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Disaster Recovery Practices You Need to Implement

Disaster Recovery Practices You Need to Implement

The Novel Coronavirus has made its way around the world and it has certainly changed the way a lot of businesses do things. Some businesses have put in some type of disaster recovery platform. This is basically a plan for returning to continuity after some type of disaster, but we are seeing that many business continuity plans were not broad enough to take on a worldwide pandemic. Sadly, many of these businesses won’t open again.

What Disaster Recovery Is

Disaster recovery is one of the most important aspects of a business continuity plan. It is the assignment of disaster-related tasks, the coordination of the business to respond to a disaster, and ultimately, the plan that dictates how operations will continue as the event passes. In turn, there is a lot of planning that is needed to successfully keep continuity after a disaster.

Here are a list of disasters you should be cognizant of:

  • Natural disaster - Flood, hurricane, tornado, wildfire, electrical storm, worldwide pandemic; the list goes on and on. 
  • Human error - Accidental, negligent, or deliberate situation an employee puts the business in which causes a disaster-like result.
  • Cyberattack - Data breaches can be some of the worst, especially when people’s sensitive information is involved. 
  • Failing Hardware - If the right component goes out at the right time it can have devastating effects on your business. 

Regardless of what ails your business, getting back up and running as quick as possible ensures that you aren’t going to be in trouble. Even the most forward-thinking business can only sustain operational integrity for a short period of time when revenue is obstructed. That’s why you need to have a plan to enact in case your business deals with any of the above problems. 

DR From the Beginning

Many pundits are suggesting that the Coronavirus outbreak will result in better business continuity and disaster recovery strategies. As mentioned briefly above, lots of businesses didn’t have a disaster recovery plan in place for the suspension of business; and, while there is going to be a lot of money invested to help businesses that didn’t have a great plan, for some businesses this thing has blind-sided them into oblivion.

Let’s start at the beginning. A disaster recovery platform is necessary because it’s not if you are going to need it, but when. When the time comes, a comprehensive plan will put you in a very positive minority. Three-out-of-five businesses that experience a prolonged system outage will be out of business within two years of the event. That means that even if you are able to pick up the pieces and begin to operate, it will never be normal and your business has a 60 percent chance of failing.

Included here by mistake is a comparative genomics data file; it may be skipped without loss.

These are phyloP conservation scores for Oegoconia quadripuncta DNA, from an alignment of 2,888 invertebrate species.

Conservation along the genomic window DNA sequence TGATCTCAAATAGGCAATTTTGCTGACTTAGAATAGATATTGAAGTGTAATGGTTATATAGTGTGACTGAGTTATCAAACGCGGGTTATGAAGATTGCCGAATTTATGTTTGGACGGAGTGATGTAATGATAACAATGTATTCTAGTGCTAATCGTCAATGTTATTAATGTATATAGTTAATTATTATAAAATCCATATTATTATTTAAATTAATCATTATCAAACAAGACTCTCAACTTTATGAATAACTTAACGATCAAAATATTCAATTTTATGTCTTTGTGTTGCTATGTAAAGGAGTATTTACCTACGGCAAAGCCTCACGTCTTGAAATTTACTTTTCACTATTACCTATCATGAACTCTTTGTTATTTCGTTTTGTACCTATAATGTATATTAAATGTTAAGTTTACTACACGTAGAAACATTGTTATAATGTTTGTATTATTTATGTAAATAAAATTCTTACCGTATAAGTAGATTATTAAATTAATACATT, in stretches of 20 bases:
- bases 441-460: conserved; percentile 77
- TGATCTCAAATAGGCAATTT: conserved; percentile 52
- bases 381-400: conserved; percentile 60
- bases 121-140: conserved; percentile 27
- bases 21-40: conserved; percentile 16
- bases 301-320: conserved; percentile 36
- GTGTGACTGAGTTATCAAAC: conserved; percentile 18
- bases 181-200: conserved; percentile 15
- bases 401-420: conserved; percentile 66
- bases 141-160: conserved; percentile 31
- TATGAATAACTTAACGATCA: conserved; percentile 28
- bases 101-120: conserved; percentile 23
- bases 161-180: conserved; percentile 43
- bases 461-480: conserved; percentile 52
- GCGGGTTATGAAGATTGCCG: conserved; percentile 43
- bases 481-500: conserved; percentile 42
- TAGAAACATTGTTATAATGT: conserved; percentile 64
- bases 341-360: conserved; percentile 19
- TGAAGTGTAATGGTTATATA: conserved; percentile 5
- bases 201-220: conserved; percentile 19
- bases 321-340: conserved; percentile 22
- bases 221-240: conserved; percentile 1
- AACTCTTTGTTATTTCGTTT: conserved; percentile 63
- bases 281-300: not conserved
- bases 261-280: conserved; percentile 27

Knowing that, it’s a bit ironic that the first suggestion after a disaster is that you need to stay calm. You are going to want to act fast, but if you are the kind of person that makes impulsive moves without following a plan, it could actually keep your plan from working at all. Take a minute to take a look at where all the variables are in relation to normal to get your bearings and you can start from there. Level heads make better decisions.

Speaking of decisions, the first real action is to notify the people that need to be notified. You should set up a hierarchy of people who have the responsibility to notify department managers who will, in turn, notify their subordinates. Communication is certainly important in perilous times. 

You will need to have a digital copy of everything. If you can't afford that, identify the critical systems and digitize them. That’s where the BDR (Backup and Disaster Recovery device) comes into play. By having a reliable backup stored in the cloud, you have a great chance to get up and running fast, even if the disaster has destroyed your hardware. 

You will need to find alternative routes to get work done. Having a remote connection policy as part of your DR platform is certainly helpful to get your operations back up and running quickly. You can also have a contingency to move to another location if you don’t believe that you can be profitable with people working from home, but it will cost a whole lot more and it’s been proven that, by-in-large, people are as productive from home as they are in the office.

Regardless of what your plan is, you will want to ensure that your IT systems are up and running and your data and applications are accessible. Your business continuity plan will dictate how most other issues are handled. Disaster recovery is all about getting back going after any type of interruption, so while the scale of your normal disaster may not reach the level of the past two months, you will have a recovery strategy in place when the heat is on.

If you would like help with your disaster recovery platform, reach out to the IT professionals at Washington Works today at 301-571-5040.

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